My personal assessment of the blu-ray is that all the daytime scenes which are well-lit look immaculate and stunning; I've never seen F13 look that good before. The color on Annie's face, her red camping bag, all these other details which were mentioned in one of the screen grabs ... they were just fine. I'd noticed colors and details I never saw before. But some of the under-lit and darker night scenes look more soft, which is to be expected. I noticed no problem with the framing, even after having been alerted to it in advance.

So again, it's a lot of whining over nothing. If the new image is zoomed or not, we're not sure - because perhaps it was the older releases that were incorrect. But even if this new disc IS zoomed a bit, none of the many early reviewers for this release ever spotted it in their critique. It wasn't until one critic did screen grab comparisons to past releases that it became some kind of issue based on prinicipal. As I said, this is the pinnacle of over-analyzing something, and I have to be frank when I say that it's this type of thing that is taking all the fun and joy out of just sitting back and enjoying the darn MOVIE.

When you go to a website and they present this meticulous frame grab stuff, to your eye it looks like a big deal when doing side-by-side comparisons. Yet when you're watching at home, you don't even sense there is a problem or a difference. Who the hell would spot that there's less of the window frame on the jeep when Annie is running up to the truck? Please.

#16 of 70 Felix Martinez

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Posted February 03 2009 - 11:51 PM

Quote:
Turned out, as TravisR said, I didn't notice anything being too zoomed. If I hadn't read all that hoopla beforehand, I would never even have noticed, and here I was trying to be on the lookout for it because I'd already been informed! And furthermore, the dark night scenes looked perfectly dark and black on my Samsung 46" HDTV ... they did not look at all "too light", or "brightened up"... and as I say, I purposely looked for this because I had already read the complaints and seen the screen grabs.
Ditto. Looked pretty darn good on my 92" screen.

It was a real treat to hear Manfredini's score in true surround - looks like they had the multitracks to play with. Nonetheless, I'm glad they kept the original mono mix, as the soundstage cohesion is much better in that option.

#17 of 70 TravisR

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Posted February 04 2009 - 12:48 AM

Quote:
Originally Posted by Felix Martinez
It was a real treat to hear Manfredini's score in true surround - looks like they had the multitracks to play with.
I usually listen to the 5.1 remixes one time and then just stick with the original track but I was surprised by how good I thought the music sounded too.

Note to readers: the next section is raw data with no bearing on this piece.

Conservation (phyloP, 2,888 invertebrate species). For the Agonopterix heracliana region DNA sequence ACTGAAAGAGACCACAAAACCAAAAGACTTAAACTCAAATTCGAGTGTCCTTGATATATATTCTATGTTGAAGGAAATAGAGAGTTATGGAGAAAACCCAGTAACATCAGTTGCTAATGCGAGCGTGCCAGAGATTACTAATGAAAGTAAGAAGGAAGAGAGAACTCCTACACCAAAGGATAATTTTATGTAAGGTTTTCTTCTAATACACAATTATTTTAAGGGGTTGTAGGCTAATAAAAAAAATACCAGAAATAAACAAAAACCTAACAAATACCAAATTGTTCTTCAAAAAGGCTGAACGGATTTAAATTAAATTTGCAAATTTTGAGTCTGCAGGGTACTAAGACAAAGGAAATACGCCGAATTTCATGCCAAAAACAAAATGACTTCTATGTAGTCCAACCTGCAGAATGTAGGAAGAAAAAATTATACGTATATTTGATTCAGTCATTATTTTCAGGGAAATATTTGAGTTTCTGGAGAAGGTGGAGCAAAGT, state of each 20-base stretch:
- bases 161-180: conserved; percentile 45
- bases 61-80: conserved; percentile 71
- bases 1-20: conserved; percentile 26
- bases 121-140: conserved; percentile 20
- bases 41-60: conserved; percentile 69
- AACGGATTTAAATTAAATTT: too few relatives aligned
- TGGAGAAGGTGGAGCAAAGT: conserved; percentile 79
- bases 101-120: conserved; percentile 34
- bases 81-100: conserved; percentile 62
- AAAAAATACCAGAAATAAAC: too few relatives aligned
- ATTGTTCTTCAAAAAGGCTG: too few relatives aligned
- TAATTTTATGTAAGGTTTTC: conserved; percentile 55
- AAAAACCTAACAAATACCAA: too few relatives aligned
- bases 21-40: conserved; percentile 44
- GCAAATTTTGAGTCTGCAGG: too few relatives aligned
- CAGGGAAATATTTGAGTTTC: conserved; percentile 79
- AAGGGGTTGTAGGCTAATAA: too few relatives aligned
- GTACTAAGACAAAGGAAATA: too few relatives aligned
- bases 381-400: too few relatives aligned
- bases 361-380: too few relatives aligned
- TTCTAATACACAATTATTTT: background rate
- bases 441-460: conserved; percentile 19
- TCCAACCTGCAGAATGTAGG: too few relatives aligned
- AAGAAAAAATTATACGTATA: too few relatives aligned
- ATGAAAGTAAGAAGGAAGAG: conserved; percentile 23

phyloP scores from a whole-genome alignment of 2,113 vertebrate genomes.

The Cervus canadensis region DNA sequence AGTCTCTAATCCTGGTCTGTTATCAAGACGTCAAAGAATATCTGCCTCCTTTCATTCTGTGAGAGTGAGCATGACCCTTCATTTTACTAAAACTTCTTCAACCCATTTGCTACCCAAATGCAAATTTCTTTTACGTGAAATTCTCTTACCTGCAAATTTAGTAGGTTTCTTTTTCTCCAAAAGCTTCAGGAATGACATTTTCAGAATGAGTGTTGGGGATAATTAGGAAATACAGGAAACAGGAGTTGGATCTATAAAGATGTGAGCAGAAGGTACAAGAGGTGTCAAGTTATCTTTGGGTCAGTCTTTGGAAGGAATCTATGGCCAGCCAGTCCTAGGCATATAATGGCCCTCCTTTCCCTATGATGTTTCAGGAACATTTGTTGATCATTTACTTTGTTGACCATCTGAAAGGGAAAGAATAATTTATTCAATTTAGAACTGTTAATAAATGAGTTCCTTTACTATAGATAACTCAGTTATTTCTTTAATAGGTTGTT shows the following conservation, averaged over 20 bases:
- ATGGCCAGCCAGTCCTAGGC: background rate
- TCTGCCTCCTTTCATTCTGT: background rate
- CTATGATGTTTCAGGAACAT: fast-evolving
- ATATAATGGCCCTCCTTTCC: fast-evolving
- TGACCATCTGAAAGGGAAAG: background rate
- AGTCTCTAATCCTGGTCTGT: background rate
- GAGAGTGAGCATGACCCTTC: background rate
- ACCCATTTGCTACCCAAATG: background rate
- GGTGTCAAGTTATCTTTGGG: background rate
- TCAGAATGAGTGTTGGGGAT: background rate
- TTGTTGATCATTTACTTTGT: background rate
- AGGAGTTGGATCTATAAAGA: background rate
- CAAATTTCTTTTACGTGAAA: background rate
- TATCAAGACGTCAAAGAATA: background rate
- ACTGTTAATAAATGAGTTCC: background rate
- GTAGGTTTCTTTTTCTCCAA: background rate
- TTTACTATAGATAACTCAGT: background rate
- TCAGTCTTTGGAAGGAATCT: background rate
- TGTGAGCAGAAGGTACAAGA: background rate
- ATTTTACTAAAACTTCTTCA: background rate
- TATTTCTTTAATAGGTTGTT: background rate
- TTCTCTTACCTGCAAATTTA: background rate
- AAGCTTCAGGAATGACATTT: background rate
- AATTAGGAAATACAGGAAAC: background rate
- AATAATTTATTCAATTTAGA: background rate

#18 of 70 Paul Arnette

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Posted February 04 2009 - 02:32 AM

Quote:
Originally Posted by Joe Karlosi
Turned out, as TravisR said, I didn't notice anything being too zoomed. If I hadn't read all that hoopla beforehand, I would never even have noticed, and here I was trying to be on the lookout for it because I'd already been informed!

I agree with you to a point, and, on the whole I didn't notice anything particularly amiss. However because I was aware that this transfer had been zoomed in when compared to previous releases, I did notice that the closeup face shots of Alice and Mrs. Voorhees looked too tight and cut off the chins in a number of cases.

The blessing and the curse of the Internet-age is the same thing: 'information'. Sometimes it's useful, sometimes it's noise. And while I think it is too early to tell what is the case in this situation, I'd like to think that a watchful customer base, if perhaps overzealous and excitable at times, is preferable to a complacent one. Maybe if the studios know their customers are eagle-eyed they'll be less likely to be lax in the future.
Universal Blu-ray Discs I will not be buying while they're offered only as Blu-ray + DVD 'flipper' discs:

The Jackal
, Out of Africa, and Traffic.

#19 of 70 Dave Mack

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Posted February 04 2009 - 02:42 AM

double post

#20 of 70 Michael Elliott

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Posted February 04 2009 - 02:47 AM

People gave Warner a new you-know-what over HORROR OF DRACULA being zoomed in a little. I doubt people would notice that many errors if they weren't pointed out but I think HorrorDVDs did a very good thing in what the reviewer wrote. Rhett has been with that site a very long time so I trust what he wrote as being real and not just trying to stir up trouble.